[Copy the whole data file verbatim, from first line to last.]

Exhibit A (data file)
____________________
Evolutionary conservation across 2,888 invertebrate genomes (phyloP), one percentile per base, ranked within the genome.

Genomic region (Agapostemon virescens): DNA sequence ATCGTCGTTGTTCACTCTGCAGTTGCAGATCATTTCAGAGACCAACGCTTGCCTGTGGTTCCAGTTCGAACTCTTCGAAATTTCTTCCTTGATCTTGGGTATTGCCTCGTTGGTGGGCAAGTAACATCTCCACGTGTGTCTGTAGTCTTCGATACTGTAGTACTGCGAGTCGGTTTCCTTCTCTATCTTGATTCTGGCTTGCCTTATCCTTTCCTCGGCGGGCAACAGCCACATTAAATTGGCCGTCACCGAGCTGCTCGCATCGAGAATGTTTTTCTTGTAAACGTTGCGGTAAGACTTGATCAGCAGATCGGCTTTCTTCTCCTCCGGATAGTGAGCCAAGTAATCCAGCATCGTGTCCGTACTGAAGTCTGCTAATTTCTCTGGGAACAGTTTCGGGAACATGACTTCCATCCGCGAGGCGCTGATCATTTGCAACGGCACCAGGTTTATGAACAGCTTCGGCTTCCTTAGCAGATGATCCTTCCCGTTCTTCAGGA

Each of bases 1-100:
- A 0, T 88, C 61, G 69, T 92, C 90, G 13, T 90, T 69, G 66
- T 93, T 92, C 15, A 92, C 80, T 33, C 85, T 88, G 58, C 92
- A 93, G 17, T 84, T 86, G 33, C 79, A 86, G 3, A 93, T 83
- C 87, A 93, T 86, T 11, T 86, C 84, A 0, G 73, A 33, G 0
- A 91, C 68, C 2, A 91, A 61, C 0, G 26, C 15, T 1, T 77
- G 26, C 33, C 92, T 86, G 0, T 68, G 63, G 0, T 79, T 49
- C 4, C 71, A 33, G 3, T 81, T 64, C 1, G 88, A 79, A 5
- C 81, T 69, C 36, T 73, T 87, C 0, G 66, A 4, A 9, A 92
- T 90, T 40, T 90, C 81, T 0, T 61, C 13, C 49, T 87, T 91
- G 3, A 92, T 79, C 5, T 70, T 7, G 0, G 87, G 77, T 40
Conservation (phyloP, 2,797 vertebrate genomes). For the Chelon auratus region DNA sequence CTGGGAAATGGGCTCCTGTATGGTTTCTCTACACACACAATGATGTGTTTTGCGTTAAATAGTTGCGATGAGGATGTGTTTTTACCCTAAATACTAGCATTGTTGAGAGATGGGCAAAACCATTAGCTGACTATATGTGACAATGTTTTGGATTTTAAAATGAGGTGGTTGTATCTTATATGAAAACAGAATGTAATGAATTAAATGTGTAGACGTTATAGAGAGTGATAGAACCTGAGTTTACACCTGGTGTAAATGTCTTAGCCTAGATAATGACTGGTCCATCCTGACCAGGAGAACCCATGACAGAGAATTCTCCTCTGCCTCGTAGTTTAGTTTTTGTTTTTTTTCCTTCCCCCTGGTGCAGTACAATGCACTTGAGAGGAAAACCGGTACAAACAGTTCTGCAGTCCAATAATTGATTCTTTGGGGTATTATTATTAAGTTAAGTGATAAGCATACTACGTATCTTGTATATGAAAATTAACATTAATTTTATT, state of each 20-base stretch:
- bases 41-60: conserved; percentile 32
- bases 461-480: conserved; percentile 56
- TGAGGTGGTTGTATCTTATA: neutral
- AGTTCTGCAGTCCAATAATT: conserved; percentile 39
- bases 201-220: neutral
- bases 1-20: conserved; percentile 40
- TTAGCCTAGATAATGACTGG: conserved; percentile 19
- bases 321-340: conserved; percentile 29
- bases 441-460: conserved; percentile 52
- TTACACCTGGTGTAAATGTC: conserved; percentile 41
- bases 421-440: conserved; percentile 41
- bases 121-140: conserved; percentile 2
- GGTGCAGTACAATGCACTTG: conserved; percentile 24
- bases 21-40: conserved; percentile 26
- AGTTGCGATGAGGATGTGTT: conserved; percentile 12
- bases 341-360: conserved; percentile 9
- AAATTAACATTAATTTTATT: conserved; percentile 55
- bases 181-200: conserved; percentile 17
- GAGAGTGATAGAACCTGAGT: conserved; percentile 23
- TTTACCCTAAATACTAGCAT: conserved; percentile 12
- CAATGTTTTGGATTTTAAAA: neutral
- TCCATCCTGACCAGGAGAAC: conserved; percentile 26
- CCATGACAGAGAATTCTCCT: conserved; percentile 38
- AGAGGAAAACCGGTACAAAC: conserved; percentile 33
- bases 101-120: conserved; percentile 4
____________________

Evolutionary conservation across 2,888 invertebrate genomes (phyloP), one percentile per base, ranked within the genome.

Genomic region (Agapostemon virescens): DNA sequence ATCGTCGTTGTTCACTCTGCAGTTGCAGATCATTTCAGAGACCAACGCTTGCCTGTGGTTCCAGTTCGAACTCTTCGAAATTTCTTCCTTGATCTTGGGTATTGCCTCGTTGGTGGGCAAGTAACATCTCCACGTGTGTCTGTAGTCTTCGATACTGTAGTACTGCGAGTCGGTTTCCTTCTCTATCTTGATTCTGGCTTGCCTTATCCTTTCCTCGGCGGGCAACAGCCACATTAAATTGGCCGTCACCGAGCTGCTCGCATCGAGAATGTTTTTCTTGTAAACGTTGCGGTAAGACTTGATCAGCAGATCGGCTTTCTTCTCCTCCGGATAGTGAGCCAAGTAATCCAGCATCGTGTCCGTACTGAAGTCTGCTAATTTCTCTGGGAACAGTTTCGGGAACATGACTTCCATCCGCGAGGCGCTGATCATTTGCAACGGCACCAGGTTTATGAACAGCTTCGGCTTCCTTAGCAGATGATCCTTCCCGTTCTTCAGGA

Each of bases 1-100:
- A 0, T 88, C 61, G 69, T 92, C 90, G 13, T 90, T 69, G 66
- T 93, T 92, C 15, A 92, C 80, T 33, C 85, T 88, G 58, C 92
- A 93, G 17, T 84, T 86, G 33, C 79, A 86, G 3, A 93, T 83
- C 87, A 93, T 86, T 11, T 86, C 84, A 0, G 73, A 33, G 0
- A 91, C 68, C 2, A 91, A 61, C 0, G 26, C 15, T 1, T 77
- G 26, C 33, C 92, T 86, G 0, T 68, G 63, G 0, T 79, T 49
- C 4, C 71, A 33, G 3, T 81, T 64, C 1, G 88, A 79, A 5
- C 81, T 69, C 36, T 73, T 87, C 0, G 66, A 4, A 9, A 92
- T 90, T 40, T 90, C 81, T 0, T 61, C 13, C 49, T 87, T 91
- G 3, A 92, T 79, C 5, T 70, T 7, G 0, G 87, G 77, T 40
Conservation (phyloP, 2,797 vertebrate genomes). For the Chelon auratus region DNA sequence CTGGGAAATGGGCTCCTGTATGGTTTCTCTACACACACAATGATGTGTTTTGCGTTAAATAGTTGCGATGAGGATGTGTTTTTACCCTAAATACTAGCATTGTTGAGAGATGGGCAAAACCATTAGCTGACTATATGTGACAATGTTTTGGATTTTAAAATGAGGTGGTTGTATCTTATATGAAAACAGAATGTAATGAATTAAATGTGTAGACGTTATAGAGAGTGATAGAACCTGAGTTTACACCTGGTGTAAATGTCTTAGCCTAGATAATGACTGGTCCATCCTGACCAGGAGAACCCATGACAGAGAATTCTCCTCTGCCTCGTAGTTTAGTTTTTGTTTTTTTTCCTTCCCCCTGGTGCAGTACAATGCACTTGAGAGGAAAACCGGTACAAACAGTTCTGCAGTCCAATAATTGATTCTTTGGGGTATTATTATTAAGTTAAGTGATAAGCATACTACGTATCTTGTATATGAAAATTAACATTAATTTTATT, state of each 20-base stretch:
- bases 41-60: conserved; percentile 32
- bases 461-480: conserved; percentile 56
- TGAGGTGGTTGTATCTTATA: neutral
- AGTTCTGCAGTCCAATAATT: conserved; percentile 39
- bases 201-220: neutral
- bases 1-20: conserved; percentile 40
- TTAGCCTAGATAATGACTGG: conserved; percentile 19
- bases 321-340: conserved; percentile 29
- bases 441-460: conserved; percentile 52
- TTACACCTGGTGTAAATGTC: conserved; percentile 41
- bases 421-440: conserved; percentile 41
- bases 121-140: conserved; percentile 2
- GGTGCAGTACAATGCACTTG: conserved; percentile 24
- bases 21-40: conserved; percentile 26
- AGTTGCGATGAGGATGTGTT: conserved; percentile 12
- bases 341-360: conserved; percentile 9
- AAATTAACATTAATTTTATT: conserved; percentile 55
- bases 181-200: conserved; percentile 17
- GAGAGTGATAGAACCTGAGT: conserved; percentile 23
- TTTACCCTAAATACTAGCAT: conserved; percentile 12
- CAATGTTTTGGATTTTAAAA: neutral
- TCCATCCTGACCAGGAGAAC: conserved; percentile 26
- CCATGACAGAGAATTCTCCT: conserved; percentile 38
- AGAGGAAAACCGGTACAAAC: conserved; percentile 33
- bases 101-120: conserved; percentile 4